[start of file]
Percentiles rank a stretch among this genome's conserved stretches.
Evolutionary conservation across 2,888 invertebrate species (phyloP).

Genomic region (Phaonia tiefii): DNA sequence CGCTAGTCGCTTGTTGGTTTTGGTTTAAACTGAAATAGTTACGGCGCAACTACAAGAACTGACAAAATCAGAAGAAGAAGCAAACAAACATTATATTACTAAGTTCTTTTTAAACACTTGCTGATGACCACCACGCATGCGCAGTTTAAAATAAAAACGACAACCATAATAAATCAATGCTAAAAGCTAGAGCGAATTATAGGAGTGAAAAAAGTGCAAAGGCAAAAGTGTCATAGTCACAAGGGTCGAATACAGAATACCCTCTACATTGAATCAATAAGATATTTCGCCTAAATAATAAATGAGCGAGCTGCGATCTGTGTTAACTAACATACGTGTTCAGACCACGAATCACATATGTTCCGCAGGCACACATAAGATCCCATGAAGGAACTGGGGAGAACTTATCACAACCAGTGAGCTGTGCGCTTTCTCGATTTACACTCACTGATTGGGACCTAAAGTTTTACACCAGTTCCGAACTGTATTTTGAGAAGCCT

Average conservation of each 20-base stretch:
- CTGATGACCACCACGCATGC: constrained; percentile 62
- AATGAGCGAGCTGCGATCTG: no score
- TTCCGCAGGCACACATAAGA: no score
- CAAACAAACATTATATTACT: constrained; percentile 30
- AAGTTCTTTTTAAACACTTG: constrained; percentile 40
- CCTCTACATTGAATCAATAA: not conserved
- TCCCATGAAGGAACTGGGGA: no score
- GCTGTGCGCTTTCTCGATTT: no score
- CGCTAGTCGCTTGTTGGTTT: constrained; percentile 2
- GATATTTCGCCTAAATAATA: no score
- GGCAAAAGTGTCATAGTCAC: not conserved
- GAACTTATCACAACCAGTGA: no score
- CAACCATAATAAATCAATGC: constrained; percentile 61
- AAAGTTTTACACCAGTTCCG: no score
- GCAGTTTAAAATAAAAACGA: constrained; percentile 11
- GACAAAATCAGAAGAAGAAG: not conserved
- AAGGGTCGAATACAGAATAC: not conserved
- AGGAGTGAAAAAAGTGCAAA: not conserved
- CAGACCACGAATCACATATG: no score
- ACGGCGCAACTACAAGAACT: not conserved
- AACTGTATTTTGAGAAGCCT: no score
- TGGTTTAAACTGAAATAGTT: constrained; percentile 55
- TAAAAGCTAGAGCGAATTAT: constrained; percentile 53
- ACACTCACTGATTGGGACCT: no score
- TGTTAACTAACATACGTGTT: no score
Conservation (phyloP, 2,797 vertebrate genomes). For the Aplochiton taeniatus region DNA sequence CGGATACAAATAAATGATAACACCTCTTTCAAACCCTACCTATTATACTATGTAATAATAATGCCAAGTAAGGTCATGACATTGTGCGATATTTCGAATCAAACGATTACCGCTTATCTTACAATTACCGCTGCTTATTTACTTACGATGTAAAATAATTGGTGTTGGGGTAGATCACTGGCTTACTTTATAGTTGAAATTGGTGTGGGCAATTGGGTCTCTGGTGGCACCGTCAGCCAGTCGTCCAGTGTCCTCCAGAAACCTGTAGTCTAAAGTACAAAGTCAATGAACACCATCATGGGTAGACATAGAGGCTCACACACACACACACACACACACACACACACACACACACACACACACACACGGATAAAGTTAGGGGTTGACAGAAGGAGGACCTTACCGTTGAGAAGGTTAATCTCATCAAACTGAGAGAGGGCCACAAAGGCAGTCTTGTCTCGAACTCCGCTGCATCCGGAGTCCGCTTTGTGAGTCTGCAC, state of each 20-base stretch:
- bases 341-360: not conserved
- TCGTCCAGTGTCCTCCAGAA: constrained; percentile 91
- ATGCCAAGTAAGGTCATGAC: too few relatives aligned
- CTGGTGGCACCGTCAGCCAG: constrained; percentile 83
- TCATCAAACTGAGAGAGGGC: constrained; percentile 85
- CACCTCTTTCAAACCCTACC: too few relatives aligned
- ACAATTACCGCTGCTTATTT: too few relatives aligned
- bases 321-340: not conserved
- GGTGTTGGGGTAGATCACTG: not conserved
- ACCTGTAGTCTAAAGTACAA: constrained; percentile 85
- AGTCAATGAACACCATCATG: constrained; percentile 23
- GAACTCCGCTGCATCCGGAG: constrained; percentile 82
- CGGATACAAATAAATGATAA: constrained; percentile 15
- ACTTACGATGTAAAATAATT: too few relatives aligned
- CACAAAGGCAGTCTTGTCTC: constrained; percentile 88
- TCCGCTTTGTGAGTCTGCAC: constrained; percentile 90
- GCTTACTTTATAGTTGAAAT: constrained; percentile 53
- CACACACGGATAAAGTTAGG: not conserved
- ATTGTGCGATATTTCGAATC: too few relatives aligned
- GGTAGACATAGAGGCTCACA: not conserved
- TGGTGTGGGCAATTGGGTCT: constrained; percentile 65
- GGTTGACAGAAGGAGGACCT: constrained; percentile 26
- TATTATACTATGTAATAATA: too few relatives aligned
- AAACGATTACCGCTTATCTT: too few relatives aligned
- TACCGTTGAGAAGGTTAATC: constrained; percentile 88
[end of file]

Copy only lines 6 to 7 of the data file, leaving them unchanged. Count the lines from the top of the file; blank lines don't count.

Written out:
- AATGAGCGAGCTGCGATCTG: no score
- TTCCGCAGGCACACATAAGA: no score